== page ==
American Slavery Download Ebook PDF Epub Online

Author : American Anti-Slavery Society
Publisher :
Release : 1839
Page : 224
Category : HISTORY
ISBN 13 :
Description :

Published in 1839 and edited by abolitionist Theodore Dwight Weld, this work presents hundreds of primary-source accounts of the reality of slavery in the American South.The book's first section collects vivid first-person accounts by former slaves of their lives in slavery. In the second part, Weld offers page after page of stark quotationssome as short as a single sentencefrom various Southern periodicals that illustrate in graphic detail the bondage, floggings, maimings and other horrors endured by slaves. Weld also presents and dissects various pro-slavery arguments. Distributed by the American Anti-Slavery Society, American Slavery As It Is was second only to Uncle Tom's Cabin for its impact on the anti-slavery movement in the United States.

Author : Peter Kolchin
Publisher : Macmillan
Release : 2003
Page : 328
Category : History
ISBN 13 : 0809016303
Description :

"... updated to address a decade of new scholarship, the book includes a new preface, afterword, and revised and expanded bibliographic essay."--from publisher description.

Author : Catherine Armstrong
Publisher : Cambridge University Press
Release : 2020-08-31
Page : 300
Category : History
ISBN 13 : 1108477097
Description :

Details how Americans' perceptions of the institution of slavery changed between the end of the Civil War and the onset of World War I.

Author : Edmund S. Morgan
Publisher : W. W. Norton & Company
Release : 2003-10-17
Page : 464
Category : History
ISBN 13 : 0393347516
Description :

"Thoughtful, suggestive and highly readable."—New York Times Book Review In the American Revolution, Virginians were the most eloquent spokesmen for freedom and quality. George Washington led the Americans in battle against British oppression. Thomas Jefferson led them in declaring independence. Virginians drafted not only the Declaration but also the Constitution and the Bill of Rights; they were elected to the presidency of the United States under that Constitution for thirty-two of the first thirty-six years of its existence. They were all slaveholders. In the new preface Edmund S. Morgan writes: "Human relations among us still suffer from the former enslavement of a large portion of our predecessors. The freedom of the free, the growth of freedom experienced in the American Revolution depended more than we like to admit on the enslavement of more than 20 percent of us at that time. How republican freedom came to be supported, at least in large part, by its opposite, slavery, is the subject of this book. American Slavery, American Freedom is a study of the tragic contradiction at the core of America. Morgan finds the keys to this central paradox, "the marriage of slavery and freedom," in the people and the politics of the state that was both the birthplace of the Revolution and the largest slaveholding state in the country.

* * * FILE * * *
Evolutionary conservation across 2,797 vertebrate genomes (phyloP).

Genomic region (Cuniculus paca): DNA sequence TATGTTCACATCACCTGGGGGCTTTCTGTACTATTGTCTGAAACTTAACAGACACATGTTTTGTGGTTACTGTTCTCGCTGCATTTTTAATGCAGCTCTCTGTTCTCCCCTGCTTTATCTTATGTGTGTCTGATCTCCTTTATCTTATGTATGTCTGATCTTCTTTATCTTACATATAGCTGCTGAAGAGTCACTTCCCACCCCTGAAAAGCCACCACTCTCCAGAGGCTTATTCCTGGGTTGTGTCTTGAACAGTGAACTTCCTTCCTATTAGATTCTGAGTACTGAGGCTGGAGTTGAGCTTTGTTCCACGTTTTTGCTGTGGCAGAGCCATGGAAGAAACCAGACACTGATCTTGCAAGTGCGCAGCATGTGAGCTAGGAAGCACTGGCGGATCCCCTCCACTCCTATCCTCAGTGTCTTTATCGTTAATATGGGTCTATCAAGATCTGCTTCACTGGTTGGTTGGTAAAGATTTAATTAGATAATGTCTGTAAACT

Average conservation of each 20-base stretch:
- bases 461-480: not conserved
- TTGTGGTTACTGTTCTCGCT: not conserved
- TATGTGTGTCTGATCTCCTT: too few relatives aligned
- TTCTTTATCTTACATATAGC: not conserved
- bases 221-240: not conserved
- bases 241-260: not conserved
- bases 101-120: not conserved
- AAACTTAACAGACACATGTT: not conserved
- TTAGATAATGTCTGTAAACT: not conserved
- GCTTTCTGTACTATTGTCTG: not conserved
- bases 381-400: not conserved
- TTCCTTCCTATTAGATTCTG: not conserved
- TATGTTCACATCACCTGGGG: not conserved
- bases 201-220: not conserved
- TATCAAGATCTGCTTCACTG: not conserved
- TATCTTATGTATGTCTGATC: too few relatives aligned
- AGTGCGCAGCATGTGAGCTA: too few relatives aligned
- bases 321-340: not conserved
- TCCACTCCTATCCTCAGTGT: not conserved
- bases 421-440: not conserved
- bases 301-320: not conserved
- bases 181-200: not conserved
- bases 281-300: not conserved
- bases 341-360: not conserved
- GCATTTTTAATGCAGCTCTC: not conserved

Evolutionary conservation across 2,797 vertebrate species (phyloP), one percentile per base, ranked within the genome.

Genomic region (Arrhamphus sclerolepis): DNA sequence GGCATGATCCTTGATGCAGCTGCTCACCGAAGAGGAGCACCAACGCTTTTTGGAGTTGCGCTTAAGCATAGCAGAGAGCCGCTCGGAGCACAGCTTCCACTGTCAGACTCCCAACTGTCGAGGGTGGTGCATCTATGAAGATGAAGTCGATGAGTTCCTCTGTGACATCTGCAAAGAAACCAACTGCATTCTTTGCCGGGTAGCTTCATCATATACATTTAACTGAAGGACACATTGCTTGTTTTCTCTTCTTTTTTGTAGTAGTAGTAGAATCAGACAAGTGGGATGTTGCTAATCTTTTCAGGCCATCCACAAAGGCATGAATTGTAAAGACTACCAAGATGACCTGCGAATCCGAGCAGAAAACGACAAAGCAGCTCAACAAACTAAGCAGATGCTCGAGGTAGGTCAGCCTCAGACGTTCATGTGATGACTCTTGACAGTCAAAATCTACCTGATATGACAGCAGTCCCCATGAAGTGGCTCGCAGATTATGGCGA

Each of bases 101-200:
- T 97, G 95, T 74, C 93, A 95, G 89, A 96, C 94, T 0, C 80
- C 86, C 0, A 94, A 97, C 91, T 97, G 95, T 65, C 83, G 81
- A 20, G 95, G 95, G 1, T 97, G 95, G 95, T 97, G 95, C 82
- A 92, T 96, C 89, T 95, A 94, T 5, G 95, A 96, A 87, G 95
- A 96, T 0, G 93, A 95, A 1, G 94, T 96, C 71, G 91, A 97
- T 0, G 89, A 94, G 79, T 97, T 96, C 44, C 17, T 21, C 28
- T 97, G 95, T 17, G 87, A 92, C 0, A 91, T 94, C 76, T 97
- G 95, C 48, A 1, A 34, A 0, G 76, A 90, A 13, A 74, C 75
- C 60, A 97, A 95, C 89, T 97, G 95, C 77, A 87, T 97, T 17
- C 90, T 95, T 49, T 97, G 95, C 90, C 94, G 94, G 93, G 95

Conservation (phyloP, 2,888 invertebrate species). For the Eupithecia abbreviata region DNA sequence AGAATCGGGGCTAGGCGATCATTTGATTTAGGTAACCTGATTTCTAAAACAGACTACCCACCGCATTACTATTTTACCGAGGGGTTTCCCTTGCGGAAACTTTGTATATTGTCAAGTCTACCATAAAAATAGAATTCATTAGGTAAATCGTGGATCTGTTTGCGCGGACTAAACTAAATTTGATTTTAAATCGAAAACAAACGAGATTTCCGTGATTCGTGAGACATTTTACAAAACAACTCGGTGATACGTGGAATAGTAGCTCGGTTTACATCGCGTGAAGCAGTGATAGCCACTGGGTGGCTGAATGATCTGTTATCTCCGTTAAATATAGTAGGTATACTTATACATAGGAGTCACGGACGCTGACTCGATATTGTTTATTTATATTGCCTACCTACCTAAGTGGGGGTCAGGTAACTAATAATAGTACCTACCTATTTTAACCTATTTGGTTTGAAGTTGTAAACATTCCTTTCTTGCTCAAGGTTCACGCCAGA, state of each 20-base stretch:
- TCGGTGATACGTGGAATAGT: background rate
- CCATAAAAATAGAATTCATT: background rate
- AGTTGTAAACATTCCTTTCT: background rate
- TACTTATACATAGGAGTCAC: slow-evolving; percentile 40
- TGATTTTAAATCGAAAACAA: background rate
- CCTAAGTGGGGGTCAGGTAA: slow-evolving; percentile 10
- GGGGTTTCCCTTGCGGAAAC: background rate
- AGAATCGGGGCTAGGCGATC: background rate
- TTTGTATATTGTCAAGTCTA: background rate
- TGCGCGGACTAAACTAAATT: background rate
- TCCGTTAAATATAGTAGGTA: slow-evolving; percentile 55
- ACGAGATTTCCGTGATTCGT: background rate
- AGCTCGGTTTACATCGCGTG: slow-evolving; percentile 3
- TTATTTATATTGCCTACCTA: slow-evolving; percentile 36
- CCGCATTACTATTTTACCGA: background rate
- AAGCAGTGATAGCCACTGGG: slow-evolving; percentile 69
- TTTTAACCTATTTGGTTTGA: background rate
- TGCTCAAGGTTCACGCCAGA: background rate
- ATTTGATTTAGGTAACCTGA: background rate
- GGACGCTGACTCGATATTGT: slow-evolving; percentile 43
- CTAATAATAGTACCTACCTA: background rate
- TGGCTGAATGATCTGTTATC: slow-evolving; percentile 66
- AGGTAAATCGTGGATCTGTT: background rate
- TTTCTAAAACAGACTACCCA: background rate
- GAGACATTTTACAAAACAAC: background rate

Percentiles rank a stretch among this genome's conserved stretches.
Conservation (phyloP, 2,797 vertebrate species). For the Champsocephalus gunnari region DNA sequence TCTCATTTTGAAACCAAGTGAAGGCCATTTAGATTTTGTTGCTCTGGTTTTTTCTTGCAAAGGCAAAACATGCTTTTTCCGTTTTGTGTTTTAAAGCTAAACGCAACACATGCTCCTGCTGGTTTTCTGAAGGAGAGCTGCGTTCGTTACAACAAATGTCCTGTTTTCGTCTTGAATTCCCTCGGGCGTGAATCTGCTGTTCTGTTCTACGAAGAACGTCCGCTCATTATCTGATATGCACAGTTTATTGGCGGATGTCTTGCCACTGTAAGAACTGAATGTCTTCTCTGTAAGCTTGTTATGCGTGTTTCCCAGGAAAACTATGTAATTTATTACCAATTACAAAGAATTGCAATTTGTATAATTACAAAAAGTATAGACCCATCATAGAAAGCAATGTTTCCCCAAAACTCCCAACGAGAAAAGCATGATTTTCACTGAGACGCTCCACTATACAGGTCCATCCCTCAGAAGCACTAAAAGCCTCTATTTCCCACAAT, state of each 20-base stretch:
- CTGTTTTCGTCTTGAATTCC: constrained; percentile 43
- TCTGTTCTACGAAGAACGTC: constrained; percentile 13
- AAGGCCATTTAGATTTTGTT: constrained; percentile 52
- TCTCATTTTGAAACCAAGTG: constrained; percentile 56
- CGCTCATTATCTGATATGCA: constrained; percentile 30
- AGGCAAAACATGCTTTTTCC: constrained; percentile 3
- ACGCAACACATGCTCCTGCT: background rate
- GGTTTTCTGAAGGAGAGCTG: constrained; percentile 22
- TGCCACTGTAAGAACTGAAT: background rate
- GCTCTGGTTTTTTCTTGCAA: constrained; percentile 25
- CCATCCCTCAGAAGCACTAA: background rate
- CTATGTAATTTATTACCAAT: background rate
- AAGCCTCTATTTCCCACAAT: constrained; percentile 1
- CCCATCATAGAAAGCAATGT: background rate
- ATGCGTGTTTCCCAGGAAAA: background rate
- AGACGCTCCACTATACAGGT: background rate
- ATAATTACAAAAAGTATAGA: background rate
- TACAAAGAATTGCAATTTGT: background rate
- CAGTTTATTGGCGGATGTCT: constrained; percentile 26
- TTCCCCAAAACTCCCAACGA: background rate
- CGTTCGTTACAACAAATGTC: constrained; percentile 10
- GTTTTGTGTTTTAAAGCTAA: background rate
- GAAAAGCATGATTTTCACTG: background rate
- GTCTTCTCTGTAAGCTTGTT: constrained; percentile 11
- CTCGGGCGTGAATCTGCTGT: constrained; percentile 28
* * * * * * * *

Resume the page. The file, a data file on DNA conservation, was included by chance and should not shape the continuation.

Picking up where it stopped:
Author : Andrés Reséndez
Publisher : Houghton Mifflin Harcourt
Release : 2016-04-12
Page : 448
Category : Social Science
ISBN 13 : 0544602676
Description :

NATIONAL BOOK AWARD FINALIST | WINNER OF THE BANCROFT PRIZE. A landmark history??—??the sweeping story of the enslavement of tens of thousands of Indians across America, from the time of the conquistadors up to the early twentieth century. Since the time of Columbus, Indian slavery was illegal in much of the American continent. Yet, as Andrés Reséndez illuminates in his myth-shattering The Other Slavery, it was practiced for centuries as an open secret. There was no abolitionist movement to protect the tens of thousands of Natives who were kidnapped and enslaved by the conquistadors. Reséndez builds the incisive case that it was mass slavery??—??more than epidemics??—??that decimated Indian populations across North America. Through riveting new evidence, including testimonies of courageous priests, rapacious merchants, and Indian captives, The Other Slavery reveals nothing less than a key missing piece of American history. For over two centuries we have fought over, abolished, and tried to come to grips with African American slavery. It is time for the West to confront an entirely separate, equally devastating enslavement we have long failed truly to see. “The Other Slavery is nothing short of an epic recalibration of American history, one that’s long overdue...In addition to his skills as a historian and an investigator, Résendez is a skilled storyteller with a truly remarkable subject. This is historical nonfiction at its most important and most necessary.” ??—?? Literary Hub, 20 Best Works of Nonfiction of the Decade ““One of the most profound contributions to North American history.”??—??Los Angeles Times